- What is Macroeconomics?
- The Top 10 Economic Indicators
- GDP Formula
- Real GDP
- Nominal GDP
- GDP Deflator
- Nominal GDP vs Real GDP
- GDP vs GNP
- CRR vs SLR
- Budget Deficit
- Monetary Policy
- Fiscal Policy
- Fiscal Policy vs Monetary Policy
- Real Interest Rate
- Consumer Price Index (CPI)
- CPI vs RPI (Top Differences)
- Current Account vs Capital Account
- Balance of Trade
- Balance of Trade vs Balance of Payments
- Bank Rate vs Repo Rate
- Inflation vs Interest Rate
- Repo Rate vs Reverse Repo Rate
- Open Market Operations
- Expansionary Monetary Policy
- Contractionary Monetary Policy
- Recessionary Gap
- Rate of Inflation Formula
- Cost Push Inflation
- Deflation vs Disinflation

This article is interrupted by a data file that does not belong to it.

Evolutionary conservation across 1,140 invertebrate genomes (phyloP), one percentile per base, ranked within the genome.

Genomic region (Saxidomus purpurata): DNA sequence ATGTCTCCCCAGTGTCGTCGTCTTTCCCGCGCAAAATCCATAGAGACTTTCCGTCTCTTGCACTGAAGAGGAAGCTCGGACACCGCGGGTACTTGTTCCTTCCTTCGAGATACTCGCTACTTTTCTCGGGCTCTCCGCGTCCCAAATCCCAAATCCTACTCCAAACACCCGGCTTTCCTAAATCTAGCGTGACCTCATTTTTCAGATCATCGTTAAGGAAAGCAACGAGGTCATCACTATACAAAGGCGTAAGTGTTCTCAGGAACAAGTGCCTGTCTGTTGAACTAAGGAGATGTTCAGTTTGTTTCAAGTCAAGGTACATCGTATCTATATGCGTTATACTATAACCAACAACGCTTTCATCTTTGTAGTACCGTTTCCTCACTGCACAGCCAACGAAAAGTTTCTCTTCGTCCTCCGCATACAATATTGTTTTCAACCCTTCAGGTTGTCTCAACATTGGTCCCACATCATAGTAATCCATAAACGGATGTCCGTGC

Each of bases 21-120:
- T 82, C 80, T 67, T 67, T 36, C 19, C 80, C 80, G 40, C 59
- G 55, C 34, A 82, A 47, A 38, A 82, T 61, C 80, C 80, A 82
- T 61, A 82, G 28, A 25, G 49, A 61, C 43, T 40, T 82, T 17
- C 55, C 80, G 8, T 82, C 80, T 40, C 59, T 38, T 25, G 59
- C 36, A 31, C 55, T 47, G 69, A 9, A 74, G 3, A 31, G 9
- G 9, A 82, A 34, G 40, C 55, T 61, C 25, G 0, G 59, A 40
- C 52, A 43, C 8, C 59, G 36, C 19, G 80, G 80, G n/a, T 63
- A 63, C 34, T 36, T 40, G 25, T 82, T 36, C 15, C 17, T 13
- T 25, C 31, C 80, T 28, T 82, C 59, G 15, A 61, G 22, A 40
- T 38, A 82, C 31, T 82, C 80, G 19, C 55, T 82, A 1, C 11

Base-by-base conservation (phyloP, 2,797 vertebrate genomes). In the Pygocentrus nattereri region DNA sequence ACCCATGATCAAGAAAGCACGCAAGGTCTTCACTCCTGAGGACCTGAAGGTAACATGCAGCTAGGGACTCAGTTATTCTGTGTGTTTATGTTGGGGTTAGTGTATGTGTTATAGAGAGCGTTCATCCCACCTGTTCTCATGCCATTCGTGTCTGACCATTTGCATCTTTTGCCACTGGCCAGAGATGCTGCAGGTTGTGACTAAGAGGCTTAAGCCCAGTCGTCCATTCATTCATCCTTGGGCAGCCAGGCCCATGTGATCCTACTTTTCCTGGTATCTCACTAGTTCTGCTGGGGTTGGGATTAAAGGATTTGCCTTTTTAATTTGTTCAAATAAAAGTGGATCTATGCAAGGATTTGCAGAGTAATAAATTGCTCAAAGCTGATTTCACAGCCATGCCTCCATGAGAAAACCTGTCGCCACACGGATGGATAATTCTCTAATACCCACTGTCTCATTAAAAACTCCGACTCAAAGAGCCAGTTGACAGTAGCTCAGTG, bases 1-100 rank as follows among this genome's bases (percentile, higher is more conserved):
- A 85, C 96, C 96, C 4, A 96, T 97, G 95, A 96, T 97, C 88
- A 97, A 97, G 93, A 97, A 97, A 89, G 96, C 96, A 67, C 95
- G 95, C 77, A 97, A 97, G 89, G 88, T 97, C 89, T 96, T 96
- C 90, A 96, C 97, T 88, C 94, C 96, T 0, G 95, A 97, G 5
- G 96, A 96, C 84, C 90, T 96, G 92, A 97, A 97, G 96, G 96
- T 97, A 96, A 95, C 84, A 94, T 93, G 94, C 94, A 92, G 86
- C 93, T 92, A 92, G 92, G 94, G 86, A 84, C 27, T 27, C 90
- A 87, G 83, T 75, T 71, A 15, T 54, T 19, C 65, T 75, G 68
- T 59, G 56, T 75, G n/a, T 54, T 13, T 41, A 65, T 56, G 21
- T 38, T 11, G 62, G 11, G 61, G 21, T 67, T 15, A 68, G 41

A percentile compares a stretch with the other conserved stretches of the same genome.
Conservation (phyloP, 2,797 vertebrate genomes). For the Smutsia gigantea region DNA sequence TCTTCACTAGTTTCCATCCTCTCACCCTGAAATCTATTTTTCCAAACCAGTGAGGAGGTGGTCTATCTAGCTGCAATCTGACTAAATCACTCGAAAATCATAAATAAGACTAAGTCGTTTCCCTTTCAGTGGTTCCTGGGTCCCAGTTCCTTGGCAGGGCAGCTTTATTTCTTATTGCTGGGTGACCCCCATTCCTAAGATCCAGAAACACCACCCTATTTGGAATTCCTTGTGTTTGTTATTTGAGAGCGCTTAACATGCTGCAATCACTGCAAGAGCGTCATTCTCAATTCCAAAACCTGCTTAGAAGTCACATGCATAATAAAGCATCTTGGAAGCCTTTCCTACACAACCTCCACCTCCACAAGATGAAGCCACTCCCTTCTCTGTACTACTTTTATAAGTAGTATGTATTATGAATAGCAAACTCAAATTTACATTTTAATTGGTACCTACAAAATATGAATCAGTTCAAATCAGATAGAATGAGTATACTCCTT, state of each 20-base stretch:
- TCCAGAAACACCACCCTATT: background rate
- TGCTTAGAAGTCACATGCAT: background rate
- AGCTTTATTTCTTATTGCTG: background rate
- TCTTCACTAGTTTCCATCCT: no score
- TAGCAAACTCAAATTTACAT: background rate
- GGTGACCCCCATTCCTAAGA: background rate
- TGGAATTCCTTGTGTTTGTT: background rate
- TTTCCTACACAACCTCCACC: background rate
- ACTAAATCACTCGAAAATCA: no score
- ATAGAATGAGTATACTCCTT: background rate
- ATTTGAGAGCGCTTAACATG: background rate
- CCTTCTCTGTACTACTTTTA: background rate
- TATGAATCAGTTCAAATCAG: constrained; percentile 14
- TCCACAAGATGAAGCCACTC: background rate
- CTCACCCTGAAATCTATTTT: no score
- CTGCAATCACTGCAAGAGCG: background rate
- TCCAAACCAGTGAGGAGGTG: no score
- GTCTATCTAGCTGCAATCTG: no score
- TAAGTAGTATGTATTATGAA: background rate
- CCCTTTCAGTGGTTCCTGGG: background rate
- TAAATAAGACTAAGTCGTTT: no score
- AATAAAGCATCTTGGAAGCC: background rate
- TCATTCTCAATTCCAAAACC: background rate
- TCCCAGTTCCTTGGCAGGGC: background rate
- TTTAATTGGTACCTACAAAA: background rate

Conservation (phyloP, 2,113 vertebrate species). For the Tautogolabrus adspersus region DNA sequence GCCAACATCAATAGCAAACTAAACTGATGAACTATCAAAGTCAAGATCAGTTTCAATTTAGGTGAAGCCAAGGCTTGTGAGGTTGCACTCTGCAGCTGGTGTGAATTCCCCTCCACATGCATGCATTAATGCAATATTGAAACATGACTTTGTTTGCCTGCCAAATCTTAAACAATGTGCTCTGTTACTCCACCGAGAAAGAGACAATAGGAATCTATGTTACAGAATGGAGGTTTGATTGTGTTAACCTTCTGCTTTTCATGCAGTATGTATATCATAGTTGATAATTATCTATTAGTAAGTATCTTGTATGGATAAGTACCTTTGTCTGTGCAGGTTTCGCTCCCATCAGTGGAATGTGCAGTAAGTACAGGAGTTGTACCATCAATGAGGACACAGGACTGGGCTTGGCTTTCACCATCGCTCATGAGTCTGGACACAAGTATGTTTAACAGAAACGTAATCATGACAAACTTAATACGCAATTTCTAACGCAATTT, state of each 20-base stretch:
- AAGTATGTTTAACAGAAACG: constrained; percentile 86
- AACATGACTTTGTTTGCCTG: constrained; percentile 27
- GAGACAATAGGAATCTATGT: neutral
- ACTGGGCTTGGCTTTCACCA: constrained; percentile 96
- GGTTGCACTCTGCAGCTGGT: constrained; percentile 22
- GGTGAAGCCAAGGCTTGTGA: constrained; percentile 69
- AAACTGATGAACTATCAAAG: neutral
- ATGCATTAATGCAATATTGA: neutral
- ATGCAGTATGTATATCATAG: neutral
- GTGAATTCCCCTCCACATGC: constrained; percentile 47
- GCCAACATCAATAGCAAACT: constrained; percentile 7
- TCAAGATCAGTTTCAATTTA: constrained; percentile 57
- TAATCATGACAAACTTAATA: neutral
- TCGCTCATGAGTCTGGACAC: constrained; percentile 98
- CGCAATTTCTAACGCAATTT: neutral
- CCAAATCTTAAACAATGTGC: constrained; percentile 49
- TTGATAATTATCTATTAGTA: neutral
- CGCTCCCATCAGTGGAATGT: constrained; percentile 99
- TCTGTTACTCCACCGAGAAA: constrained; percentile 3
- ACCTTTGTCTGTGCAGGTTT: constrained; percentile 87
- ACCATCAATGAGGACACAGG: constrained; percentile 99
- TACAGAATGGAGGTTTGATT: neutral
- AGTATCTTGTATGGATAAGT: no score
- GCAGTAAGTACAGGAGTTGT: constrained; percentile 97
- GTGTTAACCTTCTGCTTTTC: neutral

- Inflation vs Deflation
- Foreign Direct Investment
- Normative Economics
- Positive Economics
- Positive Economics vs Normative Economics
- Quantitative Easing
- Differences between Economic Growth and Economic Development
- Macroeconomics vs Microeconomics
- Economies of Scale vs Economies of Scope
- Elastic vs Inelastic Demand
- Marginal Revenue Formula
- Consumer Surplus Formula
- Supply vs Demand
- Price Elasticity of Demand Formula
- Money vs Currency
- Finance vs Economics
- Behavioural Economics
- Diseconomies of Scale
- Economic Profit
- Monopoly vs Monopolistic Competition
- Monopoly vs Oligopoly
- Perfect Competition vs Monopolistic Competition
- Disposable Income
- Absolute Advantage vs Comparative Advantage
- Asymmetric Information